This past year, Oregon received a federal waiver to certain elements of the Elementary and Secondary Education Act (formerly No Child Left Behind). This waiver allowed the state to design a new home-grown accountability system that is more based on student learning and growth and less on getting over a specific bar. However, this flexibility did not extend to the requirements for English Learners and the AMAO report remains largely unchanged, except for one piece. As Oregon’s new accountability system no longer uses AYP, districts are now rated on whether their students meet new Annual Measurable Objectives (AMOs) for AMAO Target 3. One of the main differences between AYP and AMOs is that AMOs do not include a margin of error, which makes meeting the target more challenging than in the past. Oregon has requested federal approval to examine this final AMAO target and make adjustments to align it with our new state accountability system and better reflect district progress in providing instruction to English Learners but that flexibility was not available for this year’s report.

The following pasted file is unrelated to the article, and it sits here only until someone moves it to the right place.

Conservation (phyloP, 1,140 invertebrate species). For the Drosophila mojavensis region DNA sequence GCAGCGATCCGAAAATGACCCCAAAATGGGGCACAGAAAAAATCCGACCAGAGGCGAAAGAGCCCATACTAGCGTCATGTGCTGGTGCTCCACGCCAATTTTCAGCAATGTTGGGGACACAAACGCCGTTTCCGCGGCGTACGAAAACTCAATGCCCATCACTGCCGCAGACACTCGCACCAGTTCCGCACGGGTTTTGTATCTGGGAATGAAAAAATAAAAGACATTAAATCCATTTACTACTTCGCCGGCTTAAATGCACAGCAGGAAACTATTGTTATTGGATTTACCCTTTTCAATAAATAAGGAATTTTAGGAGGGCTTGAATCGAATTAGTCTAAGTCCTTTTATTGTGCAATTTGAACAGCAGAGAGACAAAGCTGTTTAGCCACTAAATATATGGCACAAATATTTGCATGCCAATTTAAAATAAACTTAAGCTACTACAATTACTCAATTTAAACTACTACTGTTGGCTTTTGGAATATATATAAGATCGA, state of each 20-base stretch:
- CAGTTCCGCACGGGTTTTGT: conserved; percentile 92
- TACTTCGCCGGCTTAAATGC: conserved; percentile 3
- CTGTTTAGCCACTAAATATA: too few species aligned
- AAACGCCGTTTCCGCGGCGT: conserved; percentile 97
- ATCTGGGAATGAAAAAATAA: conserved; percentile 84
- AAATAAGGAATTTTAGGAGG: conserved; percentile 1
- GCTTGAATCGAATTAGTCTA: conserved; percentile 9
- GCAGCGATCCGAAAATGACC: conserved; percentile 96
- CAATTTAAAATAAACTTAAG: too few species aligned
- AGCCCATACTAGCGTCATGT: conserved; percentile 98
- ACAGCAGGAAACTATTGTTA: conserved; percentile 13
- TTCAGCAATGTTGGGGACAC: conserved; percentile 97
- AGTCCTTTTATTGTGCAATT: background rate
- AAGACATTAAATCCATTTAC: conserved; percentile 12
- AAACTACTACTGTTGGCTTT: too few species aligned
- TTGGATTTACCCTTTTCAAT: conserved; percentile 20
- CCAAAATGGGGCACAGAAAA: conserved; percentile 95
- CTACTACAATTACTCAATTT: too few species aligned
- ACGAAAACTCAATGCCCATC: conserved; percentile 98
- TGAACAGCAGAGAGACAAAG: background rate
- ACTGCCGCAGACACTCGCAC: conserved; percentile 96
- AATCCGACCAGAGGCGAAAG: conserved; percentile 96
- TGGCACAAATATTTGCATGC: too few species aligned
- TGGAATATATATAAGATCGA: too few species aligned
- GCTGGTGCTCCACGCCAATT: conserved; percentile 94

As was the case in the past with AYP, the AMAO targets increase each year according to a set schedule. The three targets track progression in English Language acquisition, the percent of students exiting programs or obtaining proficiency, and whether districts met Annual Measurable Objectives (AMOs) for their English Learners. The 2012-13 targets and results are provided below.
AMAO Target #1 – Progressing in English language acquisition
For an audio clip of Deputy Superintendent Saxton, go to: http://video.orvsd.org/ode/eng-lang-devel.MP3
For an FAQ on AMAOs, go to: http://www.ode.state.or.us//wma/superintendent/release/amao-faq-12-13.pdf
For the 2012-13 AMAO report and additional details, go to: http://www.ode.state.or.us/search/page/?id=3408.